NEW YORK — The next time you see birds flying in a V, consider this: A new study in the journal Nature says they choreograph the flapping of their wings with exquisite precision to help them on their way.
That's what scientists concluded after tracking 14 northern bald ibises as they migrated between Austria and Italy. The birds were taught to follow an ultralight aircraft as part of a conservation program, and each one was equipped with a tiny GPS device to record its position and every wing flap.
An analysis of a seven-minute period showed that when the ibises flew in a V, they positioned themselves in just the right places to exploit the updraft in another bird's wake, which lets them conserve their energy.
They also appeared to time the flapping of their wings to take full advantage of that updraft, by making a wingtip follow the same undulating path through the air as the wingtip of the bird up ahead. It's like one car following another on a roller coaster.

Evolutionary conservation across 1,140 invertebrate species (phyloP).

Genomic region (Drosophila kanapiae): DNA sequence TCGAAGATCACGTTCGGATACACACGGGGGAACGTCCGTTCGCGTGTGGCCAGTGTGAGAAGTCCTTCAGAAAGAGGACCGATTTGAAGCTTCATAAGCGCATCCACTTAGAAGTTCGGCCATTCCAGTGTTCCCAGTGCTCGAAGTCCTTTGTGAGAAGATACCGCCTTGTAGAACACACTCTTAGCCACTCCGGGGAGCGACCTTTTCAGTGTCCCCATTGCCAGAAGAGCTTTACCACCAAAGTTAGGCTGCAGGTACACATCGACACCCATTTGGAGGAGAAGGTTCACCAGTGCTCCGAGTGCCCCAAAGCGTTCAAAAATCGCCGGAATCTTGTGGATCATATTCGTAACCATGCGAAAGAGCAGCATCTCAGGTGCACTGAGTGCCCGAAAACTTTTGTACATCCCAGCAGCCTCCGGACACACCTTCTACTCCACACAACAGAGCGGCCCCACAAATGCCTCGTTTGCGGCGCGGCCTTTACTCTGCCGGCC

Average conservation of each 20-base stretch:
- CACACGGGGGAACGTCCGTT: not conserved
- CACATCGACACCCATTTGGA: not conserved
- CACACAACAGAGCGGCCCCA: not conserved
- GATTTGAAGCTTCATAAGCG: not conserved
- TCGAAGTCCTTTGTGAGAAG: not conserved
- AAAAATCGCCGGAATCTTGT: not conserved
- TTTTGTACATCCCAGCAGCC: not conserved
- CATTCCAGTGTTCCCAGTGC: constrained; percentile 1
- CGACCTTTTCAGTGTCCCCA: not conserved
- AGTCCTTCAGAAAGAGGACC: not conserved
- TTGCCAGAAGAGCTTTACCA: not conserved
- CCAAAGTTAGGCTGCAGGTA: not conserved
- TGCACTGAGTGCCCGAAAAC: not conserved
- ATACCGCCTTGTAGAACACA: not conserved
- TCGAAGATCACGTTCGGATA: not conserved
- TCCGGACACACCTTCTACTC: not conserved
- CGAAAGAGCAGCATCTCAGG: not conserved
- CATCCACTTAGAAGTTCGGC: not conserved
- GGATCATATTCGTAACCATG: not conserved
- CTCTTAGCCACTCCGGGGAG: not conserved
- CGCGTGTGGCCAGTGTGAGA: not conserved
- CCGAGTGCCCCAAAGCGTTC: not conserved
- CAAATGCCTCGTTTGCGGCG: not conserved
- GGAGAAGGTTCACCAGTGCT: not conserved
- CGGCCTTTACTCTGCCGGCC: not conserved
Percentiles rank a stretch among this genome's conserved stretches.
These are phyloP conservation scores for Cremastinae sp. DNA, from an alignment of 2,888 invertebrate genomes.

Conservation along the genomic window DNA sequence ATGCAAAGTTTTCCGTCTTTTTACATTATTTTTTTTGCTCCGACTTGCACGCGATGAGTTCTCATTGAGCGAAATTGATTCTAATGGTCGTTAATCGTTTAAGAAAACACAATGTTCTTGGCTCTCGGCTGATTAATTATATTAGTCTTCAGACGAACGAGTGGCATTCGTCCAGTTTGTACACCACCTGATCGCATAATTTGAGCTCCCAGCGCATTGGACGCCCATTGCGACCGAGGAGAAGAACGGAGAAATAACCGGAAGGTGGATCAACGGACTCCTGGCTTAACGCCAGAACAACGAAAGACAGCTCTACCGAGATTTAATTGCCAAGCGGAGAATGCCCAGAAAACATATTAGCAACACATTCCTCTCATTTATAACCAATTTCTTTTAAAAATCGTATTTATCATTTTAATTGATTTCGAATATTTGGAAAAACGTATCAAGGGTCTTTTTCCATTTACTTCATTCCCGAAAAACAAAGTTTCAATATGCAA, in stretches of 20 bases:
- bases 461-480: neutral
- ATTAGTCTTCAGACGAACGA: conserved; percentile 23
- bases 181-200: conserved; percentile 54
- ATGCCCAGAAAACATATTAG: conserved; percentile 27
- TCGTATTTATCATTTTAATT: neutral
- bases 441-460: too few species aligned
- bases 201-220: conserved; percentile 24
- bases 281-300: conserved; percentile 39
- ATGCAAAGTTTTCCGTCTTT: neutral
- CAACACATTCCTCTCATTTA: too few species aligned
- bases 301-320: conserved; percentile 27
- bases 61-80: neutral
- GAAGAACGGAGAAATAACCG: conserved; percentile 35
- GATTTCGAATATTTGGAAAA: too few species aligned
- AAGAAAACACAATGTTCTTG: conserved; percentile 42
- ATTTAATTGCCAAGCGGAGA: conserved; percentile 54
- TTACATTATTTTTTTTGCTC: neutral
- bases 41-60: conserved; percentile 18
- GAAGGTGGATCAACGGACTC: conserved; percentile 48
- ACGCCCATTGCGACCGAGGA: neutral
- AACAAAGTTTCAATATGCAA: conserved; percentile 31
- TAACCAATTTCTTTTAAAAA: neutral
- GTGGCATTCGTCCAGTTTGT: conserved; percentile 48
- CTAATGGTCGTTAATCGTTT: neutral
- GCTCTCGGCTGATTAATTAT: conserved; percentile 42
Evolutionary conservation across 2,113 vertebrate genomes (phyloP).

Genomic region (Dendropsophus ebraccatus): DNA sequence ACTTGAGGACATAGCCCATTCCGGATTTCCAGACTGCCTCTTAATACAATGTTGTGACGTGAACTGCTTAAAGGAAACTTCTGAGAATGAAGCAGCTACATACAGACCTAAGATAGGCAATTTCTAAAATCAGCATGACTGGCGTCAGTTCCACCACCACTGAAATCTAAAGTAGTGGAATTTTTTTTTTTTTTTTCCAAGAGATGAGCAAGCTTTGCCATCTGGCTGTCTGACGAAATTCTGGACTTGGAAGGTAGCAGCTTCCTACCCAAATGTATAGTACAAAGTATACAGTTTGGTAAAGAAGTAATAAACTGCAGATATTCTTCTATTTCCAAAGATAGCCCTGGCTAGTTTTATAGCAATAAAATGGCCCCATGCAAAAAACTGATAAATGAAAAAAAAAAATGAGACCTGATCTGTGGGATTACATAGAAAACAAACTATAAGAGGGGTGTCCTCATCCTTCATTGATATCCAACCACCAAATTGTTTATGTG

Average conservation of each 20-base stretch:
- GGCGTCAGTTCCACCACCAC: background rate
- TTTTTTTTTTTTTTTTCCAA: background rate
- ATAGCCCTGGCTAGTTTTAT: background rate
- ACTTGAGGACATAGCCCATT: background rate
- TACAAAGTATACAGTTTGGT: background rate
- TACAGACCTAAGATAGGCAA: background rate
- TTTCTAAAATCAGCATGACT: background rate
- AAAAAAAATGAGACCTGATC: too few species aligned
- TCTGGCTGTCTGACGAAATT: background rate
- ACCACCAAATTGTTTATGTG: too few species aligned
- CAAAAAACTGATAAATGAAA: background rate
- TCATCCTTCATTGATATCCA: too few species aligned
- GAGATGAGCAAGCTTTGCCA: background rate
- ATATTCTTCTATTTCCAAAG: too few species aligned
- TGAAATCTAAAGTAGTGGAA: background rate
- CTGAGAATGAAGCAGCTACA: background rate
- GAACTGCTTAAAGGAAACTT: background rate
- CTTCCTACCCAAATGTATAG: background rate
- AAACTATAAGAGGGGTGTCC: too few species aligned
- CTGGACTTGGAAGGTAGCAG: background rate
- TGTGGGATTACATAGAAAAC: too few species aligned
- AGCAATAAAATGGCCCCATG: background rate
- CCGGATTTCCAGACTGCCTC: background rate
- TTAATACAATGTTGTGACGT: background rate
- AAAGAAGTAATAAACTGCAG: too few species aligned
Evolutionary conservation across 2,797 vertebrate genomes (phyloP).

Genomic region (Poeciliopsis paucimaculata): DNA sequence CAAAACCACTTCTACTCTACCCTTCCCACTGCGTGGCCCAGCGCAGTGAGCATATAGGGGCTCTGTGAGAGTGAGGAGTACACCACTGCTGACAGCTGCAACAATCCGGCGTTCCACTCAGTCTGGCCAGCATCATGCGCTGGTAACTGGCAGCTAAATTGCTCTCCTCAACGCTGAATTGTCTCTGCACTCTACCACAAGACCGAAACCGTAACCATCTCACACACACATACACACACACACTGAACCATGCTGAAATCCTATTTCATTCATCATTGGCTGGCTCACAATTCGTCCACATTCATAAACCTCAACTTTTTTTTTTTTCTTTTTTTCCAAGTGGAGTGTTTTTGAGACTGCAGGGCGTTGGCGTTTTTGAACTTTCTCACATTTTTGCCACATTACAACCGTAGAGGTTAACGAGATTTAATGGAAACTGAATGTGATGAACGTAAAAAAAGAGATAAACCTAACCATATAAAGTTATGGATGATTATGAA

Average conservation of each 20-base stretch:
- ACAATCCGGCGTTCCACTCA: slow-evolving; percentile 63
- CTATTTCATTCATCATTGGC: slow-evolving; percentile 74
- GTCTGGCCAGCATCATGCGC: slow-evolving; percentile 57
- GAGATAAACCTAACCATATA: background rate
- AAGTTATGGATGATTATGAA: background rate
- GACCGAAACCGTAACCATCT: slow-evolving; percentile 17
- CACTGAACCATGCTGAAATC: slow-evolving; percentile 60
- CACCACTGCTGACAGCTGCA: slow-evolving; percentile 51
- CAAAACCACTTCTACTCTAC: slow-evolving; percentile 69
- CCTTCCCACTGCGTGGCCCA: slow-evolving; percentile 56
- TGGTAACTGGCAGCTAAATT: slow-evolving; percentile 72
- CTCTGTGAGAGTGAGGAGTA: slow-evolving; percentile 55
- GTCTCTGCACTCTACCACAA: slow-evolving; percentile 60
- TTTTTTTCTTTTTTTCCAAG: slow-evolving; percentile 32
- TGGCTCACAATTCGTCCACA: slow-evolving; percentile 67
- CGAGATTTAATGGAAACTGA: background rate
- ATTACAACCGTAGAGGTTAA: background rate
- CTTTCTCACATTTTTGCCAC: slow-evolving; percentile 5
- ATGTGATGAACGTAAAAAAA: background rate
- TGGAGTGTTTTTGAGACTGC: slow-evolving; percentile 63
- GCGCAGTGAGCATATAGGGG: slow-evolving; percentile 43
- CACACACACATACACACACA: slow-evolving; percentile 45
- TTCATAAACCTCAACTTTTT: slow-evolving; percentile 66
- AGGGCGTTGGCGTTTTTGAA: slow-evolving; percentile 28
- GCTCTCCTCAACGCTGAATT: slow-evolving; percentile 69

And when one bird flew directly behind another instead, it appeared to adjust its flapping to reduce the effects of the wake's downdraft. So birds can either sense or predict the wake left by their flock mates and adjust their flapping accordingly - a remarkable ability, the researchers said.
- The Associated Press
The principal author of the Nature study, titled "Upwash Exploitation and Downwash Avoidance by Flap Phasing in Ibis Formation Flight," is Steven Portugal of the Royal Veterinary College. Other authors include Tatjana Hubel, Johannes Fritz, Stefanie Heese, Daniela Trobe, Bernhard Voelkl, Stephen Hailes, Alan Wilson and James Usherwood.